U.S. Research and Practices to Reduce the Cotton Carbon Footprint
July 22, 2022
The updated Cotton LEADS℠ webpage offers insights into cotton agriculture’s carbon footprint and new research for emission reductions.
Compared to 1980, the U.S. cotton industry has already reduced its greenhouse gas (GHG) emissions by 25%, and the industry is committed to continuing progress. The rate of improvement has leveled off in the past decade1, but growers and researchers across the country are working to change that. Together, they are creating paths forward toward the industry-wide goal to reduce GHGs emitted during production by 39% by 2025 compared to the 2015 baseline.
Climate-Smart Cotton Production
To reach the U.S. industry goal, sustainability and agriculture experts representing the U.S. cotton industry have developed a detailed hierarchy of strategies and tactics for reducing and capturing carbon across the global cotton value chain. This hierarchy serves as a set of recommendations to help the industry focus on improvements that are realistic, meaningful, and effective for the greatest number of producers and supply chain partners.
In this hierarchy, the two most important types of actions are increasing production efficiency and practicing regenerative agriculture to increase soil carbon. U.S. cotton growers are leading the way in both of these areas by implementing a full suite of climate-smart agriculture practices – practices that also help improve yields and have the potential to reduce operating costs. They are working with researchers to decrease the amount of fertilizer required for high fiber yields, while enabling cotton plants and the soil to capture and sequester more carbon from the atmosphere.
Increasing Production Efficiency by Optimizing Fertilizer Use
Nitrogen is one of the most vital nutrients for any plant. If growers do not give their crop enough nitrogen fertilizer, the cotton cannot grow to its full potential, and the yield will be negatively impacted. If growers apply more than the plants can use, however, the excess nitrogen is lost into water or air as pollution, including the greenhouse gas nitrous oxide. Precision agriculture practices like soil sampling, plant tissue sampling, the use of other sensors and variable rate fertilizer application enable growers to more accurately measure and predict their crop’s nutrient needs and only apply what they need where they need it– and thus optimize fertilizer use.
The U.S. cotton industry knows how important it is to regularly reevaluate the generally recommended fertilizer rates, since new plant varieties and changing environmental conditions can affect how much nitrogen cotton needs. Cotton Inc. and the Fertilizer Institute, for example, are conducting multi-year research studies to identify the most profitable and sustainable nitrogen rates and then share the insights and practical applications with cotton growers around the country.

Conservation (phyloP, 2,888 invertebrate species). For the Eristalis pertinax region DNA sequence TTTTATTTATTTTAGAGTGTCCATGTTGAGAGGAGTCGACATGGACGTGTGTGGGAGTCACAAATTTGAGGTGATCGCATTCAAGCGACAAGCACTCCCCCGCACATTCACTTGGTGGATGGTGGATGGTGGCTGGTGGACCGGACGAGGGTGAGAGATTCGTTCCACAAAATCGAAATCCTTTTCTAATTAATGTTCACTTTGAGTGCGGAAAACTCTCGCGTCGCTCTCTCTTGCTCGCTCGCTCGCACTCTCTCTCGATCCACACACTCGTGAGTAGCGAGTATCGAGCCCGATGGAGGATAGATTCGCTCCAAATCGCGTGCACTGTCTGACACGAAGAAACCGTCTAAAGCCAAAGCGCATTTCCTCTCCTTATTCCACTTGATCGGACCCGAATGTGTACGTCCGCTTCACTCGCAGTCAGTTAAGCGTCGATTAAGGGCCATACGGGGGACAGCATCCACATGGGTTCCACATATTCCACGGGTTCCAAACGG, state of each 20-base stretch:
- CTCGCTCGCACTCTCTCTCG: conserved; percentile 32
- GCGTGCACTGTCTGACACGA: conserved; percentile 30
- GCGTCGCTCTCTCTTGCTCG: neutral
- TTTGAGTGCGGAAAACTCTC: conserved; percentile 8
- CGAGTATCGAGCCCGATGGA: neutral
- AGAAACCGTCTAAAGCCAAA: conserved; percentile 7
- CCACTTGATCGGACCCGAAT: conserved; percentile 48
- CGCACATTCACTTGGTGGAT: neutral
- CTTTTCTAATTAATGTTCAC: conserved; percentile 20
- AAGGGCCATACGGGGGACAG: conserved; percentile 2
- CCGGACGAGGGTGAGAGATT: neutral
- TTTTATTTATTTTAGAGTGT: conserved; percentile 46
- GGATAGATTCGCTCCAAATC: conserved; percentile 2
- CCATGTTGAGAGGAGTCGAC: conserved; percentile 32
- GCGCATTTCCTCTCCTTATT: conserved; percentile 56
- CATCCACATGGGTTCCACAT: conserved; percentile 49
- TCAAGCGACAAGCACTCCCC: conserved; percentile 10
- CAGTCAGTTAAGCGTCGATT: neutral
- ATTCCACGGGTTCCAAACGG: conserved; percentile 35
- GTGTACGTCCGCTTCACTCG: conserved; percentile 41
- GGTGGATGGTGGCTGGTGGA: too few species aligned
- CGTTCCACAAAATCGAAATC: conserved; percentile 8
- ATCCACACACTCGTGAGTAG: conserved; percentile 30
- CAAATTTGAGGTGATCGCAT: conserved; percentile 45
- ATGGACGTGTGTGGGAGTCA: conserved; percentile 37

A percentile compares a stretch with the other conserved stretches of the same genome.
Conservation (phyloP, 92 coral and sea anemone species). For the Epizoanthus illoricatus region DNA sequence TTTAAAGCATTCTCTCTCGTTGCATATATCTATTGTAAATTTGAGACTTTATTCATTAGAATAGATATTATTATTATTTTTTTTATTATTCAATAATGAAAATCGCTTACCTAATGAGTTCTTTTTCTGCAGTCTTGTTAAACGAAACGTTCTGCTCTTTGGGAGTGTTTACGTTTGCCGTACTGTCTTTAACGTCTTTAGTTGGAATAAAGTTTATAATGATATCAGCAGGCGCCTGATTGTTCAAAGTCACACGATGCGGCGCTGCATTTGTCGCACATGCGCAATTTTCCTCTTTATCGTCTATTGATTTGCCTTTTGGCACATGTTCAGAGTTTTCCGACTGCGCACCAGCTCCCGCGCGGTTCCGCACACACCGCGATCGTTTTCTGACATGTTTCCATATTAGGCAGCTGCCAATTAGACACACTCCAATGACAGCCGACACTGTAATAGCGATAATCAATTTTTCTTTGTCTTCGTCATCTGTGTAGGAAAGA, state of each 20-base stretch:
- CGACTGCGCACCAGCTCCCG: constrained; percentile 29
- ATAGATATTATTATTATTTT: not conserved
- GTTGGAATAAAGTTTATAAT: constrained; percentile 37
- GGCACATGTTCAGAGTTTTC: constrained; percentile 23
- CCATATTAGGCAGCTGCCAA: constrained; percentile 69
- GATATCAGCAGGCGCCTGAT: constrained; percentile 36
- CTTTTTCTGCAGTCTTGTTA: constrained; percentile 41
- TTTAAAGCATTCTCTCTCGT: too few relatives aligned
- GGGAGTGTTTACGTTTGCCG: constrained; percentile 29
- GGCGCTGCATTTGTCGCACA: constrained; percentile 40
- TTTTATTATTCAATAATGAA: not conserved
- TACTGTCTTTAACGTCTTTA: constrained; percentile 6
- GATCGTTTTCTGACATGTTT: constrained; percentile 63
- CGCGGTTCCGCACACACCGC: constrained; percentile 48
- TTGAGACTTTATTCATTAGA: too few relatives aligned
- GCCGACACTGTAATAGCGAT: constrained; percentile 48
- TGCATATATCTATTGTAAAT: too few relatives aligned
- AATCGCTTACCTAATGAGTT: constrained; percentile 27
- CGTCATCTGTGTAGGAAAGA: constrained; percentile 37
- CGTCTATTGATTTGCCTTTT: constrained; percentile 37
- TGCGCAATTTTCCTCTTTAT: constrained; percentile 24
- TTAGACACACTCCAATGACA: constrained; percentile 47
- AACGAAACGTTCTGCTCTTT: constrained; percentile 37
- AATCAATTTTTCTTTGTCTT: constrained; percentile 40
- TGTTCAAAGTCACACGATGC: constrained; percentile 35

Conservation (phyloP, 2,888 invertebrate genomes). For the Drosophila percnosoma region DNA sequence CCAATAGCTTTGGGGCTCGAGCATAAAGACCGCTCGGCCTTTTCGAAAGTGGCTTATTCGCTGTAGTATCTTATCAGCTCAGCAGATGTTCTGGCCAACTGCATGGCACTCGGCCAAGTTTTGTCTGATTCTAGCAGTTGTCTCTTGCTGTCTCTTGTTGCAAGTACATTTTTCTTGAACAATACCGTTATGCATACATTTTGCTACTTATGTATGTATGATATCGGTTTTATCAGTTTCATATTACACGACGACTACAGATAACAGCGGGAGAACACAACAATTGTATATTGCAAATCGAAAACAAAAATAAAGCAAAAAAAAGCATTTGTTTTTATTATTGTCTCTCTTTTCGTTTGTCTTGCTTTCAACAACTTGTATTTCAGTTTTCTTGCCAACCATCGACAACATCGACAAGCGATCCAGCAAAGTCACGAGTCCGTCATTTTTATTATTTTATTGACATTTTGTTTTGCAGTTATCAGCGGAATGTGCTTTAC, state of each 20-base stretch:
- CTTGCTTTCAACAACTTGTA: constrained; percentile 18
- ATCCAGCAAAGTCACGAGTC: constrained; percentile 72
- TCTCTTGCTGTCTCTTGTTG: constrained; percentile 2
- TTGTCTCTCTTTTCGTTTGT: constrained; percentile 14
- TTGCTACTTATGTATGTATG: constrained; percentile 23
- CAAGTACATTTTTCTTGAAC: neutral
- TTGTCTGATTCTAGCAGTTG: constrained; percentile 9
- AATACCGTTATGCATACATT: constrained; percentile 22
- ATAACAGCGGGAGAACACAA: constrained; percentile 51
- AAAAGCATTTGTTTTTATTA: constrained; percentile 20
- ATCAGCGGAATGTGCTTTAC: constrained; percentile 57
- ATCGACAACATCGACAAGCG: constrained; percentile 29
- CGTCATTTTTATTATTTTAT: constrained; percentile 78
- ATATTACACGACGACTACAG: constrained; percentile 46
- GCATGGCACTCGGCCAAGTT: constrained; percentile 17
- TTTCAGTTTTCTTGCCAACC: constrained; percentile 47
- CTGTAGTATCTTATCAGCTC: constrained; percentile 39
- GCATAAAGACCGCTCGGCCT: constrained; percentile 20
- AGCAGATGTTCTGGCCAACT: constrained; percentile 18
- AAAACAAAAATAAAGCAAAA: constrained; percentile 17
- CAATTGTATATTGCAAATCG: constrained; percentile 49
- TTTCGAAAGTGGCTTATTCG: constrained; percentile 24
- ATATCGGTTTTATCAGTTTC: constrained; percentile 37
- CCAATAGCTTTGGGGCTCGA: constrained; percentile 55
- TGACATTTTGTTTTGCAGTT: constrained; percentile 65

Explore the latest research designed to help farmers use nitrogen fertilizer wisely. Go to our Carbon Footprint page.
Practicing regenerative agriculture to increase soil carbon
Regenerative cotton agriculture aims not to “do less harm,” but to positively influence climate resilience, water quantity and quality, biodiversity and soil health. Practices like conservation tillage and cover crops enable the soil to sequester more carbon while helping reduce the need for nitrogen fertilizer.
U.S. researchers are evaluating the degree to which different practices increase the amount of carbon stored in the soil and helping growers understand what’s best for the long-term health of their farms and the environment. Cotton Inc. is working with other industry partners, like the Soil and Water Outcomes Fund and the Soil Health Institute’s U.S. Regenerative Cotton Fund, to encourage widespread adoption of soil health management systems that will draw carbon dioxide out of the atmosphere.
The creation of the U.S. Cotton Trust Protocol (CTP) is another important step in engaging cotton growers. By helping growers measure, benchmark and reduce their GHG over time, the program aims to accelerate continuous improvement in climate-smart, regenerative agricultural practices.
Learn about the link between soil health and carbon emissions on our Carbon Footprint page.
Despite slowed progress on GHG emissions in recent years, the U.S. cotton industry has made major strides in aligning around sustainability. Continuing research, grower outreach and shared insights are critical. The U.S. cotton industry is committed to leading the way in reducing cotton’s carbon footprint and helping sustainable cotton programs, brands and NGOs around the world align on effective, science-based climate action.
1 Field to Market: The Alliance for Sustainable Agriculture. (2021). Environmental Outcomes from On-Farm Agricultural Production in the United States (Fourth Edition). ISBN: 978-0-578-33372-4.
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